Practice with Bar Graphs

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  • 0:04 Bar Graphs
  • 0:35 Types of Bar Graphs
  • 1:23 Example #1
  • 1:54 Example #2
  • 2:11 Example #3
  • 3:22 Lesson Summary
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Lesson Transcript
Instructor: Ashley Pettway

Ashley is a Special Education teacher who loves inquiry-based, hands-on learning!

Bar graphs tell you how much you have of different things, but that's not all they can tell you! In this lesson, we'll practice reading and analyzing bar graphs and learn how to use them to compare amounts.

Bar Graphs

You know that graphs can give us lots of information about many different things. This data, or information, helps us to learn more about our world and make decisions.

Bar graphs use colored bars to show amounts. They have an x-axis, which is a horizontal line on the bottom of the graph, and a y-axis, which is a vertical line on the left side of the graph. One axis will always show measurable values, like amounts or temperatures. The other axis will show categories, names, or other descriptions.

Types of Bar Graphs

Now, let's discuss the different ways that bar graphs can be set up.

Four Bar Graphs

On a vertical bar graph, the x-axis shows the categories or names, while the y-axis shows the measurable values.

On a horizontal bar graph, the y-axis shows the categories or names, while the x-axis shows the measurable values

A grouped bar graph is a vertical bar graph with two or more measurable values for each name or category.

On a stacked bar graph, which can be vertical or horizontal, the measurable value is broken down into two or more parts to show the different values within the category. If you look at the example, the value shows how many sugar and chocolate chip cookies each person ate, as well how many cookies each person ate in total.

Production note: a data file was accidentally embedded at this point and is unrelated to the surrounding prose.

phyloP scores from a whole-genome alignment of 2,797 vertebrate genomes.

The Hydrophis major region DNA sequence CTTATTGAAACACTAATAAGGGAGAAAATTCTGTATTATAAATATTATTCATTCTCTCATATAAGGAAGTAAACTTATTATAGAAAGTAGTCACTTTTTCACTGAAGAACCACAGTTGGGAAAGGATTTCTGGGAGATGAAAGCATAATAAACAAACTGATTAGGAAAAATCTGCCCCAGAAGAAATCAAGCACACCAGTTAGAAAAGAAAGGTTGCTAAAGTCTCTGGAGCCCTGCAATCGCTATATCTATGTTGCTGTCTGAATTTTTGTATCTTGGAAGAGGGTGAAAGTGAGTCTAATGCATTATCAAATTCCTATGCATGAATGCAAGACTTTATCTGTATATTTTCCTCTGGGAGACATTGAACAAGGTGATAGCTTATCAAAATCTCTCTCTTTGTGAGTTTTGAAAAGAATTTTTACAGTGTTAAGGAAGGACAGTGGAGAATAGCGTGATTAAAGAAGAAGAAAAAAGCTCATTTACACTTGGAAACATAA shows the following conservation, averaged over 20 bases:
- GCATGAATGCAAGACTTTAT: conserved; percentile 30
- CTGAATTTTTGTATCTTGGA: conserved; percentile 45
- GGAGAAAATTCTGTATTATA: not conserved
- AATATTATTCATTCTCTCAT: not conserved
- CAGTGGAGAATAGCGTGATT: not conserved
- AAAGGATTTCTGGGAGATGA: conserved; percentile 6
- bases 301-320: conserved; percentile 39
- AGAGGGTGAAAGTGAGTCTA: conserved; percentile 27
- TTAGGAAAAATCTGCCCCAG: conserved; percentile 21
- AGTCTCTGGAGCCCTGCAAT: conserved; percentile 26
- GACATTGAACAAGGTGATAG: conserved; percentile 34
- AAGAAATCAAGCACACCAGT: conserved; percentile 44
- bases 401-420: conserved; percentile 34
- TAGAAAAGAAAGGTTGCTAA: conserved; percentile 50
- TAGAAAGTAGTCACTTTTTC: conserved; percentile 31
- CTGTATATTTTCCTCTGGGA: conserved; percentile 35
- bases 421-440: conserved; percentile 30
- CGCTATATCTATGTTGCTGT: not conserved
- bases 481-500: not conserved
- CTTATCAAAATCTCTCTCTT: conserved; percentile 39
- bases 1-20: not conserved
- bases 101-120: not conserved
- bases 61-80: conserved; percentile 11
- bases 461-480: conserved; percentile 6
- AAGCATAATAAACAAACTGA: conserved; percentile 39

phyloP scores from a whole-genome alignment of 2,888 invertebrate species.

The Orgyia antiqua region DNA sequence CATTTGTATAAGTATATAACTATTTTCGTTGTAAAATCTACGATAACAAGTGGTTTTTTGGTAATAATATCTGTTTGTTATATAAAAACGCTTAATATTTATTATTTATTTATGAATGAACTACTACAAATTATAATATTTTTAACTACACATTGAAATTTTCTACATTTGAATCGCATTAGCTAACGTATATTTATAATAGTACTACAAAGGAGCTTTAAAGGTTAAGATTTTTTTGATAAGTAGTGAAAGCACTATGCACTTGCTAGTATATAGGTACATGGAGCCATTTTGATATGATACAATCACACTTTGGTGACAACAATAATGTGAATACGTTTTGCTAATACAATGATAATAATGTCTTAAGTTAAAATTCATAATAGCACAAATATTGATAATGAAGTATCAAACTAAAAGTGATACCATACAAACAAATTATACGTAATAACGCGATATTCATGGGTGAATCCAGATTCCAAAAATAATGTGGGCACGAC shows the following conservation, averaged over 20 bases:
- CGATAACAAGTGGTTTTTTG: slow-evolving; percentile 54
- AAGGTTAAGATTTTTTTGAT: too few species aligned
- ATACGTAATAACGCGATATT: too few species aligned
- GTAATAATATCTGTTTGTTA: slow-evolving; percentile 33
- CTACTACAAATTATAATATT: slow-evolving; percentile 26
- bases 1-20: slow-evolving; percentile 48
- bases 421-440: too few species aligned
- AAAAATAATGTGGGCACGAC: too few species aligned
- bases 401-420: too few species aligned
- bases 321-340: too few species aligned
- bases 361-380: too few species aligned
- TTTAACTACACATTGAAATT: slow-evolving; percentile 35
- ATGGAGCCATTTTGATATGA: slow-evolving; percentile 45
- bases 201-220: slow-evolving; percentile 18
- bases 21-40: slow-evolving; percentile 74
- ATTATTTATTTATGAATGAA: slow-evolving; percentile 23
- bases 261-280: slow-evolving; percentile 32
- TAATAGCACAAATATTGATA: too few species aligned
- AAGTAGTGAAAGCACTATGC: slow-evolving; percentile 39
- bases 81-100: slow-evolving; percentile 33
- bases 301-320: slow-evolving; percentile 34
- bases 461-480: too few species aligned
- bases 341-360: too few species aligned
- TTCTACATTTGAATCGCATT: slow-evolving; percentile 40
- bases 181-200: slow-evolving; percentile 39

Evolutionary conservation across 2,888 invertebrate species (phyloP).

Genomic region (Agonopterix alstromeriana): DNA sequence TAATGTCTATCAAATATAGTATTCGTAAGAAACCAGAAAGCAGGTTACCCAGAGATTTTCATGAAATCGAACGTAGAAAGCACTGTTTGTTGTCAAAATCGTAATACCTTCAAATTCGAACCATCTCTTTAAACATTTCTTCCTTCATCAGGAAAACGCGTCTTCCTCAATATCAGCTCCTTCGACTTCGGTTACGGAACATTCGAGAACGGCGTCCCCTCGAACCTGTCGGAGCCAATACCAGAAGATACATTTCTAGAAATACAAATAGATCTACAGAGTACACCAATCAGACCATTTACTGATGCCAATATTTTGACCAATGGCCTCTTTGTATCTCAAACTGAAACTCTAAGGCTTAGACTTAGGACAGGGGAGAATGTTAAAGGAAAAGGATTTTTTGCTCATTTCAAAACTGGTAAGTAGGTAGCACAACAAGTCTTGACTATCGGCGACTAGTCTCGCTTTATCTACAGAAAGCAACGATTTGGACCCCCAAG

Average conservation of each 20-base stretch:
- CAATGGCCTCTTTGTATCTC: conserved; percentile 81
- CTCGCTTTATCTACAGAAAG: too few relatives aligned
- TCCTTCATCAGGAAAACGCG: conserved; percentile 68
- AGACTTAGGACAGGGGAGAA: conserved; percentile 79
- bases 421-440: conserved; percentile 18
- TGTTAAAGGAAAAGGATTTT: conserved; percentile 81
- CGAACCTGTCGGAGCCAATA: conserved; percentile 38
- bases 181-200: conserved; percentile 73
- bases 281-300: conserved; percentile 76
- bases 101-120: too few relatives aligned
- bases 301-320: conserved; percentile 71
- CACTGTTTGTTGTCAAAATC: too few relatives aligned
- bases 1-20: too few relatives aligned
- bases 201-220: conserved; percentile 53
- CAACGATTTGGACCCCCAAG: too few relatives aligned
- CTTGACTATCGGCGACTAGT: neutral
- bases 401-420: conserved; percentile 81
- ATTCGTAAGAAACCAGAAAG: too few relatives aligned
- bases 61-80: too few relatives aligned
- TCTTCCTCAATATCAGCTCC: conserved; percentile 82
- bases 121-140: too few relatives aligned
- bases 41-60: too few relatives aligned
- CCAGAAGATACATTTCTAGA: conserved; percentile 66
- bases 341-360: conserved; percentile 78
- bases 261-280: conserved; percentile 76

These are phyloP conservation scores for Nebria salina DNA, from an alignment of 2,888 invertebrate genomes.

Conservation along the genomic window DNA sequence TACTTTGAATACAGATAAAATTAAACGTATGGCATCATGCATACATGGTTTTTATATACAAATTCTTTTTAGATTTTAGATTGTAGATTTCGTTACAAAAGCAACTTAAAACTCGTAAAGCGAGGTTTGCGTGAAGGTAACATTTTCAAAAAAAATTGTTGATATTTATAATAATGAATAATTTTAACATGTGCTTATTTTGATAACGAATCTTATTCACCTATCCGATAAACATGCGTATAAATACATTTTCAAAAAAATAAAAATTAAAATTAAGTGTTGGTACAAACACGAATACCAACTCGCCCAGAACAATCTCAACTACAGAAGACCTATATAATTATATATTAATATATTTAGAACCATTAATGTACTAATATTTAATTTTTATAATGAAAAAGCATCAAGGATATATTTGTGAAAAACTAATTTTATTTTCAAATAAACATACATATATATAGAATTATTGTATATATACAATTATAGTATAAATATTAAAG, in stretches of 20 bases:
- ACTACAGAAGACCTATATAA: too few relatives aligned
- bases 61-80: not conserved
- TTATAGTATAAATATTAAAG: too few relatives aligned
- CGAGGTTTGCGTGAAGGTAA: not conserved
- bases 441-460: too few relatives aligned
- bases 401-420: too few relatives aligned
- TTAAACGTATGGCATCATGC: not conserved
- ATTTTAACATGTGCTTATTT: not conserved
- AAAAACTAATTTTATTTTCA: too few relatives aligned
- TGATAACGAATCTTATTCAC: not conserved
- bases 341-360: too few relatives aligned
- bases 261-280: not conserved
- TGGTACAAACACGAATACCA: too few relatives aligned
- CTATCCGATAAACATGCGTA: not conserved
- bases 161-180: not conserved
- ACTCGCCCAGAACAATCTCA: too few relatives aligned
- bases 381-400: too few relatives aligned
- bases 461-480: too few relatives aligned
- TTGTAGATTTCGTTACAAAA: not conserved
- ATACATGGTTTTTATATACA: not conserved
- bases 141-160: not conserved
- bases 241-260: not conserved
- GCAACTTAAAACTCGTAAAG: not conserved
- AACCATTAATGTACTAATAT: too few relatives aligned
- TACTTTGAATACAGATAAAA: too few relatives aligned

Example 1

Let's use a stacked bar graph to do some practice problems, beginning with how many apples Angelica picked.

stacked bar graph

When reading a graph, you want ask yourself two questions: What information do I have? What information do I need?

In this case, we know the name (Angelica), and we want to know the measurable value (how many apples she picked). Find Angelica's name on the x-axis, then check the y-axis to find out how many apples she picked.

Angelica picked 11 apples.

Example 2

Using the same graph, let's try another one. Who picked more than 18 apples?

According to the y-axis and the bars, there's just one bar above 18. Whose name is on the x-axis below the bar?

Here, Jocelyn picked more than 18 apples.

Example 3

Last one. This is a stacked bar graph, so the measurable value is divided into two categories to give us more information.

Let's go back to Angelica. We know that she picked 11 apples in total, but how many green apples did she pick?

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